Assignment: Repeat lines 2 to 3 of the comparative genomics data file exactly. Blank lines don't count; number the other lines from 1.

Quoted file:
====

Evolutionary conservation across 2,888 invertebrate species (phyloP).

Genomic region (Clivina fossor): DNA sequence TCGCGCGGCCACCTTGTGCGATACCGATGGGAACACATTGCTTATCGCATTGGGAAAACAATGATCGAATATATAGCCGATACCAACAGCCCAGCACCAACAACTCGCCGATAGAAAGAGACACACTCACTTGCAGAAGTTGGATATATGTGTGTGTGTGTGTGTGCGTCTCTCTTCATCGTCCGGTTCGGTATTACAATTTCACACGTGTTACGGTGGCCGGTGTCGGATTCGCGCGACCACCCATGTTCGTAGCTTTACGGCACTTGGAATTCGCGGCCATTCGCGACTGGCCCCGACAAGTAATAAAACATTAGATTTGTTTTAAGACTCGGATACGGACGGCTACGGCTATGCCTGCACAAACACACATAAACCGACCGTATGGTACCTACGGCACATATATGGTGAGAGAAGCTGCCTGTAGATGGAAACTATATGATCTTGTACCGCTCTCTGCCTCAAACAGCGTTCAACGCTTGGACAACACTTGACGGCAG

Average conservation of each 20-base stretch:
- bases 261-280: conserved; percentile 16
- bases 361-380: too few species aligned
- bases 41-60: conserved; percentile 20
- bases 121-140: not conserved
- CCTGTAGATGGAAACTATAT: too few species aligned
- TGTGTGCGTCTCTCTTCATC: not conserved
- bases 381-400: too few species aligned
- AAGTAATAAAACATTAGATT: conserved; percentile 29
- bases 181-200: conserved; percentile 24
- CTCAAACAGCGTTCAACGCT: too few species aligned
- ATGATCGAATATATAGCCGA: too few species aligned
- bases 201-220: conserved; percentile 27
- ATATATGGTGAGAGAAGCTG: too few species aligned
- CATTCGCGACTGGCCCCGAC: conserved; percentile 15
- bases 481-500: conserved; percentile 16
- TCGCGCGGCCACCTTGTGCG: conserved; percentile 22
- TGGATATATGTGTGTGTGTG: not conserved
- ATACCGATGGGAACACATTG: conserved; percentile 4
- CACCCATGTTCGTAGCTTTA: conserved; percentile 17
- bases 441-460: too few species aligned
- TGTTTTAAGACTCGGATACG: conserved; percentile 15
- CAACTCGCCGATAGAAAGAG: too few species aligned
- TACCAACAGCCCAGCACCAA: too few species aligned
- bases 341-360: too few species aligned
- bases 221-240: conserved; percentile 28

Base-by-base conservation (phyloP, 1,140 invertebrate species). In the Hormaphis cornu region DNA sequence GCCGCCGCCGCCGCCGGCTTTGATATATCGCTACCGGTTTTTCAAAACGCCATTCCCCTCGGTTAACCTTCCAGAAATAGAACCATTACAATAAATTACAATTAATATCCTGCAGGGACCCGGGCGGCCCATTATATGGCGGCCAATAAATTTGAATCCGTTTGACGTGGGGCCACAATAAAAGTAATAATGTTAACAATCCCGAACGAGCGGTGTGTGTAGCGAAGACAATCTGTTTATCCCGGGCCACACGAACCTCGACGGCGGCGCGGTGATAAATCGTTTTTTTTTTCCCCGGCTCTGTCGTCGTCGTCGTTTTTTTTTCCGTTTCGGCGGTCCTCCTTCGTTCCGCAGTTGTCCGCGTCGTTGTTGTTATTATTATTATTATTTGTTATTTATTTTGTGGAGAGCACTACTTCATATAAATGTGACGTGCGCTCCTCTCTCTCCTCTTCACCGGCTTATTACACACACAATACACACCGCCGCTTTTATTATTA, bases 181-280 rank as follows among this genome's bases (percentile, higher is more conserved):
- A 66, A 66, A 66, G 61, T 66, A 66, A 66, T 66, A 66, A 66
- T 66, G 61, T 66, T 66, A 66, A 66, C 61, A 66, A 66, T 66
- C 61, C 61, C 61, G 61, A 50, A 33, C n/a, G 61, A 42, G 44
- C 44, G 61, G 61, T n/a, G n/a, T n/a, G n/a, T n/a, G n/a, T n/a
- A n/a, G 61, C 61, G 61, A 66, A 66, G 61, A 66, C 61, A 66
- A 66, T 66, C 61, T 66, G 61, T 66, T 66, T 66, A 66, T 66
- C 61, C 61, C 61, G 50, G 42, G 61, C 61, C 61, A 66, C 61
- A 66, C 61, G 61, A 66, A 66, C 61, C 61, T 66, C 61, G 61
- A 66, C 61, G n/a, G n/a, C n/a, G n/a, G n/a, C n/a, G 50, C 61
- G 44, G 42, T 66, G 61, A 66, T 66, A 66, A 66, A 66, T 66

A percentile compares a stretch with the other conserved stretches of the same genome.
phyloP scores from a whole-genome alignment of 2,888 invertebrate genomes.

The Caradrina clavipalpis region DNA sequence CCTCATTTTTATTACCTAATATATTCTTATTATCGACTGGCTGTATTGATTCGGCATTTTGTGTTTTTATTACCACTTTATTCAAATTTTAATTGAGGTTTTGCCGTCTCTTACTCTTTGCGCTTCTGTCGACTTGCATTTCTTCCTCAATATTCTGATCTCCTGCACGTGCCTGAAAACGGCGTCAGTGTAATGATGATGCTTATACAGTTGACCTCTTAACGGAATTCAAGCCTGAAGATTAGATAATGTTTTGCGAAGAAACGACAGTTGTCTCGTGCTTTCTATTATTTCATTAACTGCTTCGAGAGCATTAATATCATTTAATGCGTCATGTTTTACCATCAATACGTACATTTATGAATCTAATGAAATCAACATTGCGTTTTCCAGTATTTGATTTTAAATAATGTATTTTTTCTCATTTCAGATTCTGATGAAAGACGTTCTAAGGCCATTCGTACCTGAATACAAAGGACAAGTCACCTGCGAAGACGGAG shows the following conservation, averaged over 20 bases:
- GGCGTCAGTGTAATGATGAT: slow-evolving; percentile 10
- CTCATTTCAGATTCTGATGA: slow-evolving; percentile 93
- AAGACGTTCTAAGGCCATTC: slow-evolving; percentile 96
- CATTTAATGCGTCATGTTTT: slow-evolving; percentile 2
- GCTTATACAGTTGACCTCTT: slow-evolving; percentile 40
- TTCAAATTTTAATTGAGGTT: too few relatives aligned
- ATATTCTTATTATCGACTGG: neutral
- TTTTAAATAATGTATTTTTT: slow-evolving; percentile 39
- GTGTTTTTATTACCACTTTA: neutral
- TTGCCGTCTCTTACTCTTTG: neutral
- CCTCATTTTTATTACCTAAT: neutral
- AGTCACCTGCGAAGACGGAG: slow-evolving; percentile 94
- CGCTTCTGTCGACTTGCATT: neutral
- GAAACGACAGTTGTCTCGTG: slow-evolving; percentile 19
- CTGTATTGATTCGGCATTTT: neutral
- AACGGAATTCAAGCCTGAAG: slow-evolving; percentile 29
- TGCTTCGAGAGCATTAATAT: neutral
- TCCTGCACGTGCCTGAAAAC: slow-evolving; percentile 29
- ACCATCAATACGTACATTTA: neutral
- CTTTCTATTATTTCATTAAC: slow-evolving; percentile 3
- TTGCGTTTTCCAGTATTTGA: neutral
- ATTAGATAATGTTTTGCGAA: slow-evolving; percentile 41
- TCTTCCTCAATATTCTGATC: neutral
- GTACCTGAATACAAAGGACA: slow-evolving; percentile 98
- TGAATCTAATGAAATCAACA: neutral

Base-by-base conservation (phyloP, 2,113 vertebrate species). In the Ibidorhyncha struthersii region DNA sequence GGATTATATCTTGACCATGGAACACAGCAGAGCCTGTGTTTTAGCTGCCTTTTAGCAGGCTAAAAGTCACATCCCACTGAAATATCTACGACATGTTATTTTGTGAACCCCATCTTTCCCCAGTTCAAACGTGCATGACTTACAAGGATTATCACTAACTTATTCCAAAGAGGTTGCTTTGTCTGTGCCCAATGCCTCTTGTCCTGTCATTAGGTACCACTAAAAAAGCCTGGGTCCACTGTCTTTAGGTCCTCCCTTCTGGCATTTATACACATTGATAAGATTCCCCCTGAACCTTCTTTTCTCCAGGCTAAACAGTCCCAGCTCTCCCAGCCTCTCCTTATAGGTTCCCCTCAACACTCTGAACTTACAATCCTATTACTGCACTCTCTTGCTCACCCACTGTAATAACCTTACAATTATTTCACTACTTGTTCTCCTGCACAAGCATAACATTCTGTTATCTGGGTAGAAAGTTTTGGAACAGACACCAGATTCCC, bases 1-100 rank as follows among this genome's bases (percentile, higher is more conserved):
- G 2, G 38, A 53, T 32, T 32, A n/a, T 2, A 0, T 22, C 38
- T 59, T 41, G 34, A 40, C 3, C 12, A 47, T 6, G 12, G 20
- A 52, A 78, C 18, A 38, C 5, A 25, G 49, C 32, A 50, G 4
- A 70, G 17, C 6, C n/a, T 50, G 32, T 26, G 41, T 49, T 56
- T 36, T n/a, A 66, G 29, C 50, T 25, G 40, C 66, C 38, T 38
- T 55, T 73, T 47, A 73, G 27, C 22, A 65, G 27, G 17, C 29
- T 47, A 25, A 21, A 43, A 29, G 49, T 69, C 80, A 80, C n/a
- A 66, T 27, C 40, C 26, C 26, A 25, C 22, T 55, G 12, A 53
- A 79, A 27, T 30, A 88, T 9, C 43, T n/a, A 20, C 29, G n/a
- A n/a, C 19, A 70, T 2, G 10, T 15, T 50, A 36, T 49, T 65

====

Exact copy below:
Genomic region (Clivina fossor): DNA sequence TCGCGCGGCCACCTTGTGCGATACCGATGGGAACACATTGCTTATCGCATTGGGAAAACAATGATCGAATATATAGCCGATACCAACAGCCCAGCACCAACAACTCGCCGATAGAAAGAGACACACTCACTTGCAGAAGTTGGATATATGTGTGTGTGTGTGTGTGCGTCTCTCTTCATCGTCCGGTTCGGTATTACAATTTCACACGTGTTACGGTGGCCGGTGTCGGATTCGCGCGACCACCCATGTTCGTAGCTTTACGGCACTTGGAATTCGCGGCCATTCGCGACTGGCCCCGACAAGTAATAAAACATTAGATTTGTTTTAAGACTCGGATACGGACGGCTACGGCTATGCCTGCACAAACACACATAAACCGACCGTATGGTACCTACGGCACATATATGGTGAGAGAAGCTGCCTGTAGATGGAAACTATATGATCTTGTACCGCTCTCTGCCTCAAACAGCGTTCAACGCTTGGACAACACTTGACGGCAG

Average conservation of each 20-base stretch: